Lowell:  The Story of an Industrial City, Thomas Dublin,  Handbook 140, (Washington, D.C.: National Park Service, U.S. Department of the Interior)

Hekman and Strong - "The Evolution of New England Industry," New England Economic Review,  (March-April, 1981).

Interview with Peter Hall, “Location, Location: A leading urbanist argues that when it comes to innovation, place really does matter,” Wall Street Journal; New York, N.Y.; Sep 25, 2000.


            Exercise 1 due

            Memo 1 assignment (Community overview) handed out


Week 3 (Sept. 16): Location Theory and the neoclassical approach to economics

Continuation of our discussion of why firms locate and grow in particular areas.  How do linkages develop among firms?  Agglomeration—linkages among firms and industries and the ideas of increasing returns to scale and external economies.


Case and Fair, “The Behavior of Profit-Maximizing Firms and the Production Process,” Chapter 7, Principles of Economics, 4th Edition, (NJ: Prentice Hall 1996)

Blair and Premus - "Major Factors in Industrial Location:  A Review," Economic Development Quarterly, (1987)

Natalie Cohen, “Business Location Decision-Making and the Cities: Bringing Companies Back,” Working paper, The Brookings Institution, Center for Urban and Metropolitan Policy, May 2000

            Nothing due this week




Week 4 (Sept. 23): Product cycle and profit cycle--bringing strategy into the picture

Businesses are proactive strategists, not just reactive “price-takers.”  What are the implications for regional development?


            Ann Markusen, Profit Cycles, Oligopoly, and Regional Development (Cambridge: MIT Press, 1987).  Ch.1-4 (theoretical framework, pp.1-50) and Ch.8 (case study of Pittsburgh and steel industry, pp.73-100)

            “Up from the Scrape Heap,” Business Week, July 21, 2003: 42-45 (an update on the U.S. steel industry from where Markusen left off)


            Memo 1 due

            Memo 2  assignment (The community’s key industries) handed out


Week 5 (Sept. 30): Competitive advantage

How does a region get to be (and STAY!) “good” at a particular industry or type of product?


            Michael Porter, “The competitive advantage of nations,” Harvard Business Review, March-April 1990, 73-93.

            William Lazonick, “Industry clusters vs. global webs: Organizational capabilities in the U.S. economy.”  Industrial and Corporate Change, Vol. 2, No.1, 1993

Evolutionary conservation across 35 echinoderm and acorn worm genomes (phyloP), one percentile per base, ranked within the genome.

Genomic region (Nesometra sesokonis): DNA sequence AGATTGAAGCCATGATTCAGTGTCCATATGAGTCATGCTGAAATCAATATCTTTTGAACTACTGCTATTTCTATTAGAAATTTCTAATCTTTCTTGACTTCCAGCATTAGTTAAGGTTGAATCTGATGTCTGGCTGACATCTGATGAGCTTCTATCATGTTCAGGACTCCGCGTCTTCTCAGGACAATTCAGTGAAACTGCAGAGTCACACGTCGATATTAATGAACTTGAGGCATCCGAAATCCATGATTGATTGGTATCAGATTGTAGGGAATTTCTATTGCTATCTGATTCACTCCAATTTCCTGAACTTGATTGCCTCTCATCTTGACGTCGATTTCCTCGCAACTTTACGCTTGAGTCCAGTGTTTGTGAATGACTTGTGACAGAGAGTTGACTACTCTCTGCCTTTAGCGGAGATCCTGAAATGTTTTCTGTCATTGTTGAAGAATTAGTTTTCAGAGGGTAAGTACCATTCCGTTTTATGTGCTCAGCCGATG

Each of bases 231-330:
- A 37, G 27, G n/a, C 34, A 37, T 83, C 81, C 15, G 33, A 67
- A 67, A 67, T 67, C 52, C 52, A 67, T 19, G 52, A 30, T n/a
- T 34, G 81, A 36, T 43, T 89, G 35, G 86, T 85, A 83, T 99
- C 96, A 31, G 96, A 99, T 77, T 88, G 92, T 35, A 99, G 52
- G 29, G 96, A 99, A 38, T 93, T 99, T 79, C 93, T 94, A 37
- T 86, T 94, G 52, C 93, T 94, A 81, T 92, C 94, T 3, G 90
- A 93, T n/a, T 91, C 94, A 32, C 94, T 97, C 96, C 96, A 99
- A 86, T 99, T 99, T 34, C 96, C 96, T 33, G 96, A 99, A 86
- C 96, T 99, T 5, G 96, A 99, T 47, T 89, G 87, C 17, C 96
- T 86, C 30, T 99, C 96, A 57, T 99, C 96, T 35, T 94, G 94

Chris Tilly, “State-level strategy for developing base industries: A Massachusetts case study.”  New England Journal of Public Policy Vol.19, No.1, 1993.

            Joel Kotkin, “The declustering of America.”  Wall Street Journal, 8/15/02, p.A12.



            Memo 2, part A (identifying key industries) due


Week 6 (Oct. 7): Models of Growth and environmental impacts of growth



            William Easterly, The Illusive Quest for Growth, (Cambridge: MIT Press, 2001) Ch. 2. 3, 8, and 9.

            Environmental impacts:

John Miller, “The wrong shade of green: Orthodox economics puts profits before sustainability,” Dollars and Sense, April 1993, pp.6-9—

            Porter and van der Linde - "Green and Competitive," Harvard Business Review, (July/Aug., 1995).


            Memo 2, part B (appointment to interview industry spokesperson) due




Week 7 (Oct. 14):

What is a sectoral study?  How is a sectoral study conducted?


            “Sectoral Strategies: Targeting Key Industries,” Beth Siegel, Adrew Reamer and Mona Hochberg, Commentary, Winter 1987

            A. Markusen, “Studying Regions by Studying Firms,” Professional Geographer, vol. 46, no. 4, 1994.



            Work on Memo 2


Week 8 (Oct. 21):

Examples of sectoral studies.


            Lisa R. Peattie, “What is to be done with the “Informal Sector:” A case study of shoe manufacturers in Colombia,” in Helen Safa, ed., Towards a Political Economy of Urbanism, New Delhi: Oxford University Press, 1981.

            Robert Forrant and Erin Flynn, “Seizing agglomeration's potential:  The greater Springfield, Massachusetts metalworking district in transition, 1986-1996.”  Regional Studies 32: 209-22, 1998.




            Memo 2 (full memo) due

                Take-home midterm handed out           




Week 9 (Oct. 28): Alternative views of business decision-making and the role of institutions in economic development

More exploration of how businesses make decisions that have an impact on regions.  How do local institutions influence the economic advantages of a region?


            Institutional/strategic: Chris Tilly and Charles Tilly, Work Under Capitalism (Boulder, CO: Westview Press, 1997), Ch.5, “Employers at work,” pp.95-114